3. Objectivity

Backbones are most influential when community constituents view them as honest brokers with no personal stake in the collaboration’s ultimate course of action and no competitive dynamic with those involved. In these situations, constituents trust that the backbone is motivated by the common good and not personal gain. Further, backbones that are inclusive demonstrate that all viewpoints are welcome. They create safe spaces for difficult conversations and represent the needs of others; this enables them to exercise influence by appealing to shared values. One individual we interviewed said: “Partners for a Competitive Workforce is an unbiased third party. They’re not in the trenches doing the work—they’re convening, they’re connecting the dots. It’s that neutral party that allows for common ground for all of us to get together and work together on an issue.”

4. Data and information

Quality data and research can help constituents understand the problem, promote accountability, learn, and improve. Meanwhile, perspectives from community members and those who stand to directly benefit from the work offer a valuable source of information. And media channels assist in disseminating information. Using these tools, the backbone can exert influence by providing data and proof. An example from our interviews: “[The Strive Partnership] has put data behind the work to show what these interventions can actually do. This helps to professionalize the work. They have built credibility around the work and made it something that people want to do.”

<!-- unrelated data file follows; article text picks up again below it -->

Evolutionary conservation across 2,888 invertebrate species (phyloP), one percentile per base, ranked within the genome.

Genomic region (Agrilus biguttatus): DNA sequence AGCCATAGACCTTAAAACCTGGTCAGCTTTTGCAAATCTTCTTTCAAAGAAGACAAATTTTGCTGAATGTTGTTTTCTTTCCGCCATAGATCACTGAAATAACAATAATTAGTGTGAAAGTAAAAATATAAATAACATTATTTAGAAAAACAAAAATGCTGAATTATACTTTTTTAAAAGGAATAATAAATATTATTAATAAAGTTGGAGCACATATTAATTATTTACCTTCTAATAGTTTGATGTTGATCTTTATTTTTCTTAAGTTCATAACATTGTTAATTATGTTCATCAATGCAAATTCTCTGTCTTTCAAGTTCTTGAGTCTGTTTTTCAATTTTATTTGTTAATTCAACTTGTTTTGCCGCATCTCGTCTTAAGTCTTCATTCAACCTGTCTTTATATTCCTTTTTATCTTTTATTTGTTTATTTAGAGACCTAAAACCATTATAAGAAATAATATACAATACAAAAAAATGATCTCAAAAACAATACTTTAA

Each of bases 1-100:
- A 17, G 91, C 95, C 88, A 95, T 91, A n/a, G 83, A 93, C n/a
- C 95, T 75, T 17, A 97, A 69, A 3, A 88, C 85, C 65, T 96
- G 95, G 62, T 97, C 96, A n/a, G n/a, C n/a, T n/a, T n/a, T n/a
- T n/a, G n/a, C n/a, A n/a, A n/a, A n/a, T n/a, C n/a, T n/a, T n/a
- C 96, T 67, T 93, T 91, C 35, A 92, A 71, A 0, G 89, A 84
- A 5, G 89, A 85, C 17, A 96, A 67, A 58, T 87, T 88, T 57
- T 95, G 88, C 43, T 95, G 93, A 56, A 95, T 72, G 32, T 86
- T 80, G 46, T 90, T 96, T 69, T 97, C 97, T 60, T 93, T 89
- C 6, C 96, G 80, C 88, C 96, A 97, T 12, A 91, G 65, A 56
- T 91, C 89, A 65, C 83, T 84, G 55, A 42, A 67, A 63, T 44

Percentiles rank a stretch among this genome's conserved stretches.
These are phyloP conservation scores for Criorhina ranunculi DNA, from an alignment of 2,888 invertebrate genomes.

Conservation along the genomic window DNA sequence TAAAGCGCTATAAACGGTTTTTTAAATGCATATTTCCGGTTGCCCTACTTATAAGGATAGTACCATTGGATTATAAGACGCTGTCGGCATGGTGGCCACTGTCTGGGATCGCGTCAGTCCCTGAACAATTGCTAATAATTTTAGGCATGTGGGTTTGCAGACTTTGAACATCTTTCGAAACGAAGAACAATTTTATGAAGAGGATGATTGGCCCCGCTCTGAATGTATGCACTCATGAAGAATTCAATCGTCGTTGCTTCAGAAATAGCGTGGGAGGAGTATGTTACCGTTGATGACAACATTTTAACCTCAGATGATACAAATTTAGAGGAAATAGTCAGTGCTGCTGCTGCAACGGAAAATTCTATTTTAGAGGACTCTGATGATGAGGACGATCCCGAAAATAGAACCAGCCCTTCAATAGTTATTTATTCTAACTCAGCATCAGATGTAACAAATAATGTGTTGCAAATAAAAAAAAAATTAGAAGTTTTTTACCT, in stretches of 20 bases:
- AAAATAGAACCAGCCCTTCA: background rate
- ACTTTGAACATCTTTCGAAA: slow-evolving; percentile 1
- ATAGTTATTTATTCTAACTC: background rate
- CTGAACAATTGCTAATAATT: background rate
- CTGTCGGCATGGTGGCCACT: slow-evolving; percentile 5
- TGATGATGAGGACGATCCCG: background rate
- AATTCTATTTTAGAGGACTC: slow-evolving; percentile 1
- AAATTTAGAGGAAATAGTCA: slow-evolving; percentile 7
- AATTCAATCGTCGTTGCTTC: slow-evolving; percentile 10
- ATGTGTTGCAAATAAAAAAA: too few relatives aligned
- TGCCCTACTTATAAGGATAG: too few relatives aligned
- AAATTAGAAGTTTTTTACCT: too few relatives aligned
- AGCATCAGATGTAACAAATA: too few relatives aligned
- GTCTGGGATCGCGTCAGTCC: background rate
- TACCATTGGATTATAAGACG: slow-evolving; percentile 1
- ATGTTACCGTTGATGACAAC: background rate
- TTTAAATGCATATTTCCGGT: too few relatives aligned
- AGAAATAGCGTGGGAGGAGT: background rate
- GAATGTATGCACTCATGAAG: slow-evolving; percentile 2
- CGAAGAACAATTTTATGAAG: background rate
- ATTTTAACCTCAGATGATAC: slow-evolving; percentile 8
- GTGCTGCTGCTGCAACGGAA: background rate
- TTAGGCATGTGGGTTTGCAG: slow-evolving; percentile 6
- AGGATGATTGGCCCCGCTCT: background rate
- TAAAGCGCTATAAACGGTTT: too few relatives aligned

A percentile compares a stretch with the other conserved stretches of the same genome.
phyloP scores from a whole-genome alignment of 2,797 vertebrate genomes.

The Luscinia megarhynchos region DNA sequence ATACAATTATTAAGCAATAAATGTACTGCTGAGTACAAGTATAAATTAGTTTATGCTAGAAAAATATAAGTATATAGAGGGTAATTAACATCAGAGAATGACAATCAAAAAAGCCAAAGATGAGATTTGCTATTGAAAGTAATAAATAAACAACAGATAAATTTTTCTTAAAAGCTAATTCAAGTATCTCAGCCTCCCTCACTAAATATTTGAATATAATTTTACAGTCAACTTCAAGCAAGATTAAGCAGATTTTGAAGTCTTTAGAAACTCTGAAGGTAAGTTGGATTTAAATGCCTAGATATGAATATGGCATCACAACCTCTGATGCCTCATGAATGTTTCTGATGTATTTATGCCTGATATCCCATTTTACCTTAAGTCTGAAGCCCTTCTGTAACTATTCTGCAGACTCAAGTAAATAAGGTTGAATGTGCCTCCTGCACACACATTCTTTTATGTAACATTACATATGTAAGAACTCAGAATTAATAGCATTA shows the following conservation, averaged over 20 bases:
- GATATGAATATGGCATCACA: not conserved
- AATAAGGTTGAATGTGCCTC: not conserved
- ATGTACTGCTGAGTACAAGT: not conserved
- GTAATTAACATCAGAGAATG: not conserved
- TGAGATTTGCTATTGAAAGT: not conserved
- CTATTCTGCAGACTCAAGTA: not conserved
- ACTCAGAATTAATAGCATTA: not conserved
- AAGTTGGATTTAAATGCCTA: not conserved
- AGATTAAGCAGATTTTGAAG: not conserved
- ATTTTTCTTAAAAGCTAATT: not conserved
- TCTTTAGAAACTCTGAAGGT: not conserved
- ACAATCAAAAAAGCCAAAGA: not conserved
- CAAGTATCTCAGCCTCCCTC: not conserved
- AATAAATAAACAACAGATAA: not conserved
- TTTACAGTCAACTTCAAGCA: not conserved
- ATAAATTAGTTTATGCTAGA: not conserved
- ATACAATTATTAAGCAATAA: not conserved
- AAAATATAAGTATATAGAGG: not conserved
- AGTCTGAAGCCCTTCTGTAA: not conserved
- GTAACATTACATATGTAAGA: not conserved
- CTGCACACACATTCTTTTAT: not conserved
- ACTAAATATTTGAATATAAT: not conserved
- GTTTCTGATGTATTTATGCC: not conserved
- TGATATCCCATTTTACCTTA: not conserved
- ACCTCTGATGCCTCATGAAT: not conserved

5. Network

Strong connections to cross-sector players and community members enable backbones to broker and mediate relationships between individuals and groups, while endorsements from influential champions enhance people’s trust that that backbone organizations will get the support they need to be successful. “Agenda 360 is the connective tissue between the business community and all the other communities—for example, African American organizations, Hispanic organizations, the United Way, the Greater Cincinnati Foundation,” explained one stakeholder. “They are an umbrella for communities that don’t naturally find themselves together.”

6. Visibility

Backbones can be effective only when there is sufficient awareness among partners and community members about the initiative and the backbone’s contributions. Further, there must be regard for the backbone and recognition of its supportive role if the organization is to be effective and influential. One final example drawn from our interviews: “LISC is about as good as I’ve seen in terms of communicating success without sacrificing humility. They have a dedicated person assigned to communication who has helped to increase the organization’s visibility exponentially and build its reputation in the community. Going down the road, this will be critical to the organization’s success.”

The Greater Cincinnati Foundation and its cohort of backbone organizations (see right) have observed the importance of these six sources of influence that enable backbone organizations to carry out the work of shaping attitudes and behaviors so critical to advancing a collective impact initiative.

In part two of this series, we will discuss four measures of influence that demonstrate the backbone organization’s contributions to a collective impact initiative.